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Teatro Massimo is really the place to hear Puccini, Bellini or Verdi opera, since it's Italy's largest opera house, not to mention the third-largest opera house in the world. But even if your Italian tastes run more to the Mafia than prima donnas, you might still want to plan a visit here: The Godfather: Part III's closing scenes were filmed here. One TripAdvisor user says: "To fully experience and get a glimpse of the wealthy Palermitans you must watch a performance. Not only that but the level of the orchestra, opera and ballet is excellent and there are often star guests from opera houses around the world so you will have a lovely evening amongst the splendour of the building."
You'll find this grand opera house on the Piazza Verdi in Palermo. For more information on performances and tickets, visit the official website.
- #6View all Photos#6 in SicilyBeachesTYPEHalf Day to Full DayTIME TO SPENDBeachesTYPEHalf Day to Full DayTIME TO SPENDRead More
Frommer's calls this beach one of Sicily's best. But unfortunately, unless you're staying in one of the hotels that backs it, you're going to have to pay for your spot of sand in the sun. The fee is upward of about €8 EUR. While enjoying the sun and sand, be sure to ask one of the wandering vendors for a ciambelle, a delectable donut drenched in sugar, which are usually sold for only a euro or so.
One Virtual Tourist user says, "Everyone watches the sunset from little cafes along the beach or right in the sand -- but try to catch a sunrise also." After soaking in the rays by day, you should don your best resort wear and prepare for some partying. This strip of shoreline transforms into one of Sicily's hottest places for nightlife, with bumping clubs and bars.
- #7View all Photos#7 in SicilyHiking, Parks and GardensTYPEMore than Full DayTIME TO SPENDHiking, Parks and GardensTYPEMore than Full DayTIME TO SPENDRead More
The Riserva Naturale Orientata dello Zingaro is the island's first natural preserve, complete with more than 650 species of plants, as well as animals that range from eagles to weasels. Hiking is the main activity, but you can also climb down to the "blue-green" waters of some "beautiful beach," according to one TripAdvisor user.
Another TripAdvisor user who calls this reserve "spectacular & beautiful" offers future travelers some advice: "I would suggest that for walking, the terrain is quite challenging unless you are a serious hiker/walker. … We did not see any [facilities] within the park whatsoever (toilets or places to buy or drink water) so this could have been a major problem."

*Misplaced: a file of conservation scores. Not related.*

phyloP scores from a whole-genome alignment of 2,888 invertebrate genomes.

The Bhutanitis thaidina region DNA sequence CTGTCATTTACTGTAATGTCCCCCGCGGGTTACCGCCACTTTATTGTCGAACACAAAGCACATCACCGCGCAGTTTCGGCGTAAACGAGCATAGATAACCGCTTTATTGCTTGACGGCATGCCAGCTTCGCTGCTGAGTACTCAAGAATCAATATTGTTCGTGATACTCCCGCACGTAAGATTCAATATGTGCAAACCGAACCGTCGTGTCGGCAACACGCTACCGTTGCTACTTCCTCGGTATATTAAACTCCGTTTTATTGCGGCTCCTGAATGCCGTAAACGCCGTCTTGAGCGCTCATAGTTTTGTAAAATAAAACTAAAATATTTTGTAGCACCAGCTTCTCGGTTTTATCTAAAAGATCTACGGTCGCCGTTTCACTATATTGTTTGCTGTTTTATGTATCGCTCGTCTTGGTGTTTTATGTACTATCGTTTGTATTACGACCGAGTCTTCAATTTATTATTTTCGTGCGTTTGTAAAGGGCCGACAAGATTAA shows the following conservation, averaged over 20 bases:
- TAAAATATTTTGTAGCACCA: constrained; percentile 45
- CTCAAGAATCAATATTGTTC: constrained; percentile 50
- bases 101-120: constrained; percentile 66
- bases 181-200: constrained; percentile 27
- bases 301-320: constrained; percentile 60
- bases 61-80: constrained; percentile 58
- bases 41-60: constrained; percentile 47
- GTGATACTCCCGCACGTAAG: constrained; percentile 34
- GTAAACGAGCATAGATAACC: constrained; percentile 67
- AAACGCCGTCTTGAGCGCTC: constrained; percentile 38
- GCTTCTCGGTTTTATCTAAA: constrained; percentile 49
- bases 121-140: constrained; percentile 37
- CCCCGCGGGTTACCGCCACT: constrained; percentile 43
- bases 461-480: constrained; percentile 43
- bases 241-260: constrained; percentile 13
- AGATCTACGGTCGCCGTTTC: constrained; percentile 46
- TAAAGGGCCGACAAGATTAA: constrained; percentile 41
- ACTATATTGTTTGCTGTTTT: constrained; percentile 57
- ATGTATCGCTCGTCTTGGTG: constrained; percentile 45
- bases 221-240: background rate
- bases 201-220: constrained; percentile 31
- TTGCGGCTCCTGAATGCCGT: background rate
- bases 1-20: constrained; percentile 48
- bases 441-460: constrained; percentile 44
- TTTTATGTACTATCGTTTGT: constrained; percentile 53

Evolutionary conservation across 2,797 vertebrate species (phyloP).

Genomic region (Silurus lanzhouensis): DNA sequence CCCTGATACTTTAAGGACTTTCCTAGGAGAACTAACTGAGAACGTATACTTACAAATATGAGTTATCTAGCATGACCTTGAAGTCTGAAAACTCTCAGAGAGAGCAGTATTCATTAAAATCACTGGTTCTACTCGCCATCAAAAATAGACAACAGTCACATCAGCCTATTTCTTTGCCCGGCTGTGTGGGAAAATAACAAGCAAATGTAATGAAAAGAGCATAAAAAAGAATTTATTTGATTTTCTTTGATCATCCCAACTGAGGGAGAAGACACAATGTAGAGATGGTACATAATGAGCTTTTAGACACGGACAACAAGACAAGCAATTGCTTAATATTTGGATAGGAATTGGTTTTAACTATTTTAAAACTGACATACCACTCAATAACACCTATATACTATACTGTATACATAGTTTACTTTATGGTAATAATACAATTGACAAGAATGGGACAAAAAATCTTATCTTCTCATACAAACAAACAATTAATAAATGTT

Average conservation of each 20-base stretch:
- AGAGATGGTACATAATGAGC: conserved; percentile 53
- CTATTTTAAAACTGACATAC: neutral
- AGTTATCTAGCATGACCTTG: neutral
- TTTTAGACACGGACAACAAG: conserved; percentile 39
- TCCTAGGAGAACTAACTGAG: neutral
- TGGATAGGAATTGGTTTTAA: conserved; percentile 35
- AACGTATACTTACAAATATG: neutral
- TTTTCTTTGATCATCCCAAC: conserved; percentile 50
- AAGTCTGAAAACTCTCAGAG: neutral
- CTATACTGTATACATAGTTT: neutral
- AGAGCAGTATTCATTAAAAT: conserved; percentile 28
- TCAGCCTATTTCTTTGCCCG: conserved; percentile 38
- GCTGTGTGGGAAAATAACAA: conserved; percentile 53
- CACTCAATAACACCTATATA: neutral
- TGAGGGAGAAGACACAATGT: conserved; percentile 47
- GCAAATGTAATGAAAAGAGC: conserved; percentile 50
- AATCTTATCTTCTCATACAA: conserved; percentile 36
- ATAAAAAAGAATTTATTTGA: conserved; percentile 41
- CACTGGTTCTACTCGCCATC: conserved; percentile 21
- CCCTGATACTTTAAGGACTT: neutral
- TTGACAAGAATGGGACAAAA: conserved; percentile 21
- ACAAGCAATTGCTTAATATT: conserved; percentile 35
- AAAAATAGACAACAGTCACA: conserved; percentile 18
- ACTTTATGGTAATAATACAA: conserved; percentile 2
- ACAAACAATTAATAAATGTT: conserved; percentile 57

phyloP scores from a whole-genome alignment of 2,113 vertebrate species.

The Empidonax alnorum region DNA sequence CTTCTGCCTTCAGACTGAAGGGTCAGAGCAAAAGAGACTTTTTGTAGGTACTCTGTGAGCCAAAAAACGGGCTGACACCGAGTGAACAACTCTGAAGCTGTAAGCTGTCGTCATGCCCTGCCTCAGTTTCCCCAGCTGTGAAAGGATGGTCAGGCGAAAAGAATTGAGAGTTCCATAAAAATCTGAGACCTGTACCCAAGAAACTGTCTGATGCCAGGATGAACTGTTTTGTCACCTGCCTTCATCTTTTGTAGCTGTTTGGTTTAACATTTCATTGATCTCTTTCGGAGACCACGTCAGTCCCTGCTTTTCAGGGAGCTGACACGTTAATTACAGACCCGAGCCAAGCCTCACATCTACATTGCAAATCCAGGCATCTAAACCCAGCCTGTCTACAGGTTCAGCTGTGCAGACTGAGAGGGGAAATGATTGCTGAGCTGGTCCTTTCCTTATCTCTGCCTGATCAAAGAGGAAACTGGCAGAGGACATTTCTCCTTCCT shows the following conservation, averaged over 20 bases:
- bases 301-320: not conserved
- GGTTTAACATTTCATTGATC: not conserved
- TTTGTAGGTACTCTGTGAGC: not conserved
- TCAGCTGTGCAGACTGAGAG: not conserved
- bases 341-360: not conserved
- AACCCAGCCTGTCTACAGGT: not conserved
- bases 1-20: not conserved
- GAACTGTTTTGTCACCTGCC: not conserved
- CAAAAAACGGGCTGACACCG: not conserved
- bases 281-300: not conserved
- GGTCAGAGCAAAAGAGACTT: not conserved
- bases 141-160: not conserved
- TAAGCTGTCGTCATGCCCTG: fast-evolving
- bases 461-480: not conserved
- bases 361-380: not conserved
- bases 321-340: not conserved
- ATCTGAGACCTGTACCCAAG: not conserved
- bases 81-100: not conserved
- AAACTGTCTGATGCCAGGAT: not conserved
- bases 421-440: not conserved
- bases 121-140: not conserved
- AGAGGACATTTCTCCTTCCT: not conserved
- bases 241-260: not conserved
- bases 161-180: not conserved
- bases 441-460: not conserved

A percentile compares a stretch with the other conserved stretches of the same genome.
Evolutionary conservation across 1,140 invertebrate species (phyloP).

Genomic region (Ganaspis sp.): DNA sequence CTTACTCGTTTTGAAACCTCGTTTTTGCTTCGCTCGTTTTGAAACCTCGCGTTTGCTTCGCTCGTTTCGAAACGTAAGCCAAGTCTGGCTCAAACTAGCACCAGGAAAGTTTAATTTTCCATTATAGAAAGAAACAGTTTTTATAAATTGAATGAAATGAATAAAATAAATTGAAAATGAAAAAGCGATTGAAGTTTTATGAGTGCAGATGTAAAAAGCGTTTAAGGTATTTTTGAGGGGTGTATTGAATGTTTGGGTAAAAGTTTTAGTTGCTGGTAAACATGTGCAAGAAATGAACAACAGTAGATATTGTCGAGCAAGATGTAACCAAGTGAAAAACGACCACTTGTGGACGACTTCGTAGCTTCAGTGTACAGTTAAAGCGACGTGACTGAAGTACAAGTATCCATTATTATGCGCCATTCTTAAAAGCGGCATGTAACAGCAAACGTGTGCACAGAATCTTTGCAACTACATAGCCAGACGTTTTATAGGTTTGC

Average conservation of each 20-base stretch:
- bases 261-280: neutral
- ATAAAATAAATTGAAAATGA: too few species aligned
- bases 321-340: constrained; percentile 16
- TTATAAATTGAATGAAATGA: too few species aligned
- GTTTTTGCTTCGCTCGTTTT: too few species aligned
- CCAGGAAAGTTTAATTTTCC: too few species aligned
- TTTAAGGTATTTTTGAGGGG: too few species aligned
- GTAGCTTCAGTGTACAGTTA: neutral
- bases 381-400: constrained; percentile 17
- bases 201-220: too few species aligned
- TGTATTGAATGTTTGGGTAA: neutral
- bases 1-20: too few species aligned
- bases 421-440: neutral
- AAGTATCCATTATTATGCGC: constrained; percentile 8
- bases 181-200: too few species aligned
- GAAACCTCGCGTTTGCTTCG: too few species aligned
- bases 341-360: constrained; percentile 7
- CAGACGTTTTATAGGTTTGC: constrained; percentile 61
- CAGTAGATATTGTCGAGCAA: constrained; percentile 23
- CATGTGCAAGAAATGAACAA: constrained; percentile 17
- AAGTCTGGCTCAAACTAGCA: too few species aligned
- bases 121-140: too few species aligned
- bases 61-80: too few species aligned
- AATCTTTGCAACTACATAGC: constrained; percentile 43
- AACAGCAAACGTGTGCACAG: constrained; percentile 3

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Built on the site of a Muslim mosque, this Catholic cathedral was founded by the Archbishop of Palermo in 1184. Additions were made through the centuries, so the magnificent church is now an assemblage of architectural styles, including Norman, Gothic, Neoclassical and Baroque designs. There are even remnants of its Muslim heritage: You'll see a column carved with a verse from the Qur'an at the cathedral's entrance. One TripAdvisor user who calls the Cattedrale di Palermo "wonderful" also recommends, "if you are in a hurry skip the Cathedral Treasury."
Keep in mind that the Palermo Cathedral (or Cattedrale di Palermo) is also known as the Santa Maria Assunta cathedral. You'll find it in the Quattro Canti, or at the center of the city's "Four Corners." Open daily with shortened hours on Sunday, the cathedral charges about €5 EUR (or about $7 USD) for entrance and another small fee for the treasury and crypt.
- #9View all Photos#9 in SicilyChurches/Religious SitesTYPEHalf Day to Full DayTIME TO SPENDChurches/Religious SitesTYPEHalf Day to Full DayTIME TO SPENDRead More
This Doric Temple, which rises high on a hill overgrown with fennel, is one of the greatest examples of this style of architecture. Yet, the Greeks didn't build it; rather, the Elymians -- or the indigenous people of Sicily -- constructed it in the 5th century. Although gazing at the 36 Doric columns is enjoyable, some say what's even better about the site is its surrounding view.
One TripAdvisor user writes: "The best part of the Acropolis is that you are greeted with breathtaking views especially from the [Amphitheatre]. The walk back down is steep but welcoming and also offers stunning views of the Temple below."